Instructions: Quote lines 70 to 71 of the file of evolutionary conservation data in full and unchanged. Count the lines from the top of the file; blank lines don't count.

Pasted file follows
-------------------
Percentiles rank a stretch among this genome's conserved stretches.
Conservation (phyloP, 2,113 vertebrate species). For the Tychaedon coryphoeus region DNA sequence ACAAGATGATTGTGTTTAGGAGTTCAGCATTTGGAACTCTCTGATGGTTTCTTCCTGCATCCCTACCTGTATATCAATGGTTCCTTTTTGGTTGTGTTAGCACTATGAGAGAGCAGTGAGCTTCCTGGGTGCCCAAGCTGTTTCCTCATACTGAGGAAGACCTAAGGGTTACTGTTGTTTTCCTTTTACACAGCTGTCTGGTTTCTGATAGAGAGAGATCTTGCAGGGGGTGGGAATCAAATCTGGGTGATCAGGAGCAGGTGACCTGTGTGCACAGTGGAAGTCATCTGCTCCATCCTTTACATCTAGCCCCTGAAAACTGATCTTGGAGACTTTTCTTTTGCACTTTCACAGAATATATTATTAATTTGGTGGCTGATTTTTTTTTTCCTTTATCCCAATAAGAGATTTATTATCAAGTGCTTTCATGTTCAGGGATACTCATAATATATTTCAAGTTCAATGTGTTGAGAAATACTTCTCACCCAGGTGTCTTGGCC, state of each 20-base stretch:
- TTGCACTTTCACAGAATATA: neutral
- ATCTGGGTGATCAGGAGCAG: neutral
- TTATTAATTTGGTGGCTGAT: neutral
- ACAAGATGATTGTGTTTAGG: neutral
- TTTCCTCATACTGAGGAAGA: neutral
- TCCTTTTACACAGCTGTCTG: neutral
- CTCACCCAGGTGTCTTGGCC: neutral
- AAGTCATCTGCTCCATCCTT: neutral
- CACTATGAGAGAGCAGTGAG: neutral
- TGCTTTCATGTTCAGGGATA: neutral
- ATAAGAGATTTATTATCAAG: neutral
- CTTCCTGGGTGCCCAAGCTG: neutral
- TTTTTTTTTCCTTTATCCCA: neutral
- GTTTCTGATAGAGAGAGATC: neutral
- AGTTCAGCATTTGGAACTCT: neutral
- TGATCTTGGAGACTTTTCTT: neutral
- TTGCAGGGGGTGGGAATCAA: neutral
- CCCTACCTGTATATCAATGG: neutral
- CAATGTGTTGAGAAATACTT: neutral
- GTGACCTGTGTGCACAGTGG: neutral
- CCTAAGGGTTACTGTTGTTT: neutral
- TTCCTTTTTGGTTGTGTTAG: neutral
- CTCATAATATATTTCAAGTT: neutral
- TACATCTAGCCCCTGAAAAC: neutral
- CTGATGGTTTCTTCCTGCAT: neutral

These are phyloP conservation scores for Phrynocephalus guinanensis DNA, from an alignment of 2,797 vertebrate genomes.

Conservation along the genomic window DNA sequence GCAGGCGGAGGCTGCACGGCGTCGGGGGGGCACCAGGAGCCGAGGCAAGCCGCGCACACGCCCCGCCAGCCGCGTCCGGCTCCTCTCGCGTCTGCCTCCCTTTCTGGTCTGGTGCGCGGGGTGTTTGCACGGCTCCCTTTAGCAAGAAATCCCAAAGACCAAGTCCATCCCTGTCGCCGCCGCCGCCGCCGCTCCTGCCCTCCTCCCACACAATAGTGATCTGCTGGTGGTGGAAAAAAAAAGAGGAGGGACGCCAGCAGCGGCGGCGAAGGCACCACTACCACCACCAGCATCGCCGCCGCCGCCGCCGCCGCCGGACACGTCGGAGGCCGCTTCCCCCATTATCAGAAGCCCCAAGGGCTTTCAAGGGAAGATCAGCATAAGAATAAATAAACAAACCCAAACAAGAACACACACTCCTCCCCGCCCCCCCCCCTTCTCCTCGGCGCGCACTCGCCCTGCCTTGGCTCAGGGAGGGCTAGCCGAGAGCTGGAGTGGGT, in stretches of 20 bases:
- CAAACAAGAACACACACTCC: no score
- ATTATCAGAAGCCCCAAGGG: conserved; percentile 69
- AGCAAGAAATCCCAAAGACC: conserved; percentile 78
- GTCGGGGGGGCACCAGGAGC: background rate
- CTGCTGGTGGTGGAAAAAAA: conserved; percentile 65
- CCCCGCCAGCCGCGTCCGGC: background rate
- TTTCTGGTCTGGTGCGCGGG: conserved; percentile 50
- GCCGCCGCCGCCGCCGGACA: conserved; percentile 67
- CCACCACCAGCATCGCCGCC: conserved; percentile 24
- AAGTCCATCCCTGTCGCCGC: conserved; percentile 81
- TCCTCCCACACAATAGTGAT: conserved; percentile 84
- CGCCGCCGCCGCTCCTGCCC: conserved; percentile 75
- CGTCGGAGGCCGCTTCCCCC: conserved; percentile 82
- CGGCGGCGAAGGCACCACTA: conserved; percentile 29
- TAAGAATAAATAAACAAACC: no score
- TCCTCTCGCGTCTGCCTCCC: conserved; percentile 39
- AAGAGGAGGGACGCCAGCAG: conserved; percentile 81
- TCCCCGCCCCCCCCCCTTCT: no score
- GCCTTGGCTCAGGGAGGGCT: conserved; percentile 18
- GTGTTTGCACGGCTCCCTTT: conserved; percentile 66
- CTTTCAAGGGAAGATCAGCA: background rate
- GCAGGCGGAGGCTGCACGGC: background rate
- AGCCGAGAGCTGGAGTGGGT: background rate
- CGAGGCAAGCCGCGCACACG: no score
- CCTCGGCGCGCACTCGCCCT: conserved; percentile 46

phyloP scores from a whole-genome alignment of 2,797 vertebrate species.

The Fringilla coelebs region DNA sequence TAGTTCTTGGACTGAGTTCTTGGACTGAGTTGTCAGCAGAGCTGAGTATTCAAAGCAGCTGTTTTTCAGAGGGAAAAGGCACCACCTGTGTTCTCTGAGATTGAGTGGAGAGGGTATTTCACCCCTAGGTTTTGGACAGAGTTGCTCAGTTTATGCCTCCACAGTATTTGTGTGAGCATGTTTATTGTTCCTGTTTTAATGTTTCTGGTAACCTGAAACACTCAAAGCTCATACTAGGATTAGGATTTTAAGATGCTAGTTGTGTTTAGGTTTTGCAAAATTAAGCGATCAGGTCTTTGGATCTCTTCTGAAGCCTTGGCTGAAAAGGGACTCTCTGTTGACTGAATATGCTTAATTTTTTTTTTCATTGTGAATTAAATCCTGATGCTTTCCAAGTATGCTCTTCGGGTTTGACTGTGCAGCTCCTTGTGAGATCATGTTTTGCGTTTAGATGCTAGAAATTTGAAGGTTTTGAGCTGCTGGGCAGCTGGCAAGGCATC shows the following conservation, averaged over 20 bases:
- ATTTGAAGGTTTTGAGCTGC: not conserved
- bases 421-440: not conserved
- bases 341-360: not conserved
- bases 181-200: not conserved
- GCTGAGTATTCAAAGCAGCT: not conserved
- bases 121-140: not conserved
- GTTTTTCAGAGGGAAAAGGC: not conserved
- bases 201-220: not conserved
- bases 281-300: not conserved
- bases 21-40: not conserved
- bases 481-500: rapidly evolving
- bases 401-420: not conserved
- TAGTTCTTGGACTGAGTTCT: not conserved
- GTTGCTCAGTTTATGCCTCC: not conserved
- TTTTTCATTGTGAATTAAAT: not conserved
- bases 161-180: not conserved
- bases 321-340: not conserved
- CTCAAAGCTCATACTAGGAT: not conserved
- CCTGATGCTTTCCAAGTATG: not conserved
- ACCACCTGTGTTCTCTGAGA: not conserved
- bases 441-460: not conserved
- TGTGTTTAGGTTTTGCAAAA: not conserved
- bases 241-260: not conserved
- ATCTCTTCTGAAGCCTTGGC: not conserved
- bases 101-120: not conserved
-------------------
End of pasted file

- GTTGCTCAGTTTATGCCTCC: not conserved
- TTTTTCATTGTGAATTAAAT: not conserved